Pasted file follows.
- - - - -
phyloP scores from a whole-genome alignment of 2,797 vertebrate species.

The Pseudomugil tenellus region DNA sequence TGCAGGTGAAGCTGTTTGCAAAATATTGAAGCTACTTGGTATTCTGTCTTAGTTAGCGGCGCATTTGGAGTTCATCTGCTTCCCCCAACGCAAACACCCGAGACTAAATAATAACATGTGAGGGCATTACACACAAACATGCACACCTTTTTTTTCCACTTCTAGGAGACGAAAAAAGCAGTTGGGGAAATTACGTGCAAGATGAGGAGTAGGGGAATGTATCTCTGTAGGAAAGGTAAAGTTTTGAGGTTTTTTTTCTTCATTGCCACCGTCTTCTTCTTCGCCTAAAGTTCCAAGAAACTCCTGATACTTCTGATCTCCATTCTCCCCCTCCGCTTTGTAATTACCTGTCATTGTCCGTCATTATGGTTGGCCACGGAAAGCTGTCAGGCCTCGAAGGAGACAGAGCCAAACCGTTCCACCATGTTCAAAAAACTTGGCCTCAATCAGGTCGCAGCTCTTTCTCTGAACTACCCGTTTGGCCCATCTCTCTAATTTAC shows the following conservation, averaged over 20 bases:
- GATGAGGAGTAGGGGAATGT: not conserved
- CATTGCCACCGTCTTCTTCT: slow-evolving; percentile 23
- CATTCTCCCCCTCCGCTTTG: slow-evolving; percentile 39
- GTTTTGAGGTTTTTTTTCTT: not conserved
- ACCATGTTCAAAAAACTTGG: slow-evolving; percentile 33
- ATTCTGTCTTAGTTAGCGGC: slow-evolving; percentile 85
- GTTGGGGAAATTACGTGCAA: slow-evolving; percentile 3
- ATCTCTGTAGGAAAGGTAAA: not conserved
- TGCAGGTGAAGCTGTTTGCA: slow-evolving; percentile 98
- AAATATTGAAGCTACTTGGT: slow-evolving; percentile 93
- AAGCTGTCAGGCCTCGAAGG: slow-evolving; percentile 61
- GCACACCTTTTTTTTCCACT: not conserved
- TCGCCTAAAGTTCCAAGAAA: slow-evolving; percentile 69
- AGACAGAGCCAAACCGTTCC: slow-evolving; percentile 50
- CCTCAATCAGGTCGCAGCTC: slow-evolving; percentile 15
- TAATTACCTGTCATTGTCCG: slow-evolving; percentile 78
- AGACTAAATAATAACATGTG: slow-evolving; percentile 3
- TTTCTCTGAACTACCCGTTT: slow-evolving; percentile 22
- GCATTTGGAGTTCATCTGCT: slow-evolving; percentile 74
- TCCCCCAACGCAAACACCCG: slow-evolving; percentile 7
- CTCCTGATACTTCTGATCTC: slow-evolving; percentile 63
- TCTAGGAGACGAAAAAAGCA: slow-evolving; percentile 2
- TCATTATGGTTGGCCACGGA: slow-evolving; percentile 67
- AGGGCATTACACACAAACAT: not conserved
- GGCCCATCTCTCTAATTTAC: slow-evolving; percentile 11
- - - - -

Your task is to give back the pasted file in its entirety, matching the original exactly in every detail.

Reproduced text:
phyloP scores from a whole-genome alignment of 2,797 vertebrate species.

The Pseudomugil tenellus region DNA sequence TGCAGGTGAAGCTGTTTGCAAAATATTGAAGCTACTTGGTATTCTGTCTTAGTTAGCGGCGCATTTGGAGTTCATCTGCTTCCCCCAACGCAAACACCCGAGACTAAATAATAACATGTGAGGGCATTACACACAAACATGCACACCTTTTTTTTCCACTTCTAGGAGACGAAAAAAGCAGTTGGGGAAATTACGTGCAAGATGAGGAGTAGGGGAATGTATCTCTGTAGGAAAGGTAAAGTTTTGAGGTTTTTTTTCTTCATTGCCACCGTCTTCTTCTTCGCCTAAAGTTCCAAGAAACTCCTGATACTTCTGATCTCCATTCTCCCCCTCCGCTTTGTAATTACCTGTCATTGTCCGTCATTATGGTTGGCCACGGAAAGCTGTCAGGCCTCGAAGGAGACAGAGCCAAACCGTTCCACCATGTTCAAAAAACTTGGCCTCAATCAGGTCGCAGCTCTTTCTCTGAACTACCCGTTTGGCCCATCTCTCTAATTTAC shows the following conservation, averaged over 20 bases:
- GATGAGGAGTAGGGGAATGT: not conserved
- CATTGCCACCGTCTTCTTCT: slow-evolving; percentile 23
- CATTCTCCCCCTCCGCTTTG: slow-evolving; percentile 39
- GTTTTGAGGTTTTTTTTCTT: not conserved
- ACCATGTTCAAAAAACTTGG: slow-evolving; percentile 33
- ATTCTGTCTTAGTTAGCGGC: slow-evolving; percentile 85
- GTTGGGGAAATTACGTGCAA: slow-evolving; percentile 3
- ATCTCTGTAGGAAAGGTAAA: not conserved
- TGCAGGTGAAGCTGTTTGCA: slow-evolving; percentile 98
- AAATATTGAAGCTACTTGGT: slow-evolving; percentile 93
- AAGCTGTCAGGCCTCGAAGG: slow-evolving; percentile 61
- GCACACCTTTTTTTTCCACT: not conserved
- TCGCCTAAAGTTCCAAGAAA: slow-evolving; percentile 69
- AGACAGAGCCAAACCGTTCC: slow-evolving; percentile 50
- CCTCAATCAGGTCGCAGCTC: slow-evolving; percentile 15
- TAATTACCTGTCATTGTCCG: slow-evolving; percentile 78
- AGACTAAATAATAACATGTG: slow-evolving; percentile 3
- TTTCTCTGAACTACCCGTTT: slow-evolving; percentile 22
- GCATTTGGAGTTCATCTGCT: slow-evolving; percentile 74
- TCCCCCAACGCAAACACCCG: slow-evolving; percentile 7
- CTCCTGATACTTCTGATCTC: slow-evolving; percentile 63
- TCTAGGAGACGAAAAAAGCA: slow-evolving; percentile 2
- TCATTATGGTTGGCCACGGA: slow-evolving; percentile 67
- AGGGCATTACACACAAACAT: not conserved
- GGCCCATCTCTCTAATTTAC: slow-evolving; percentile 11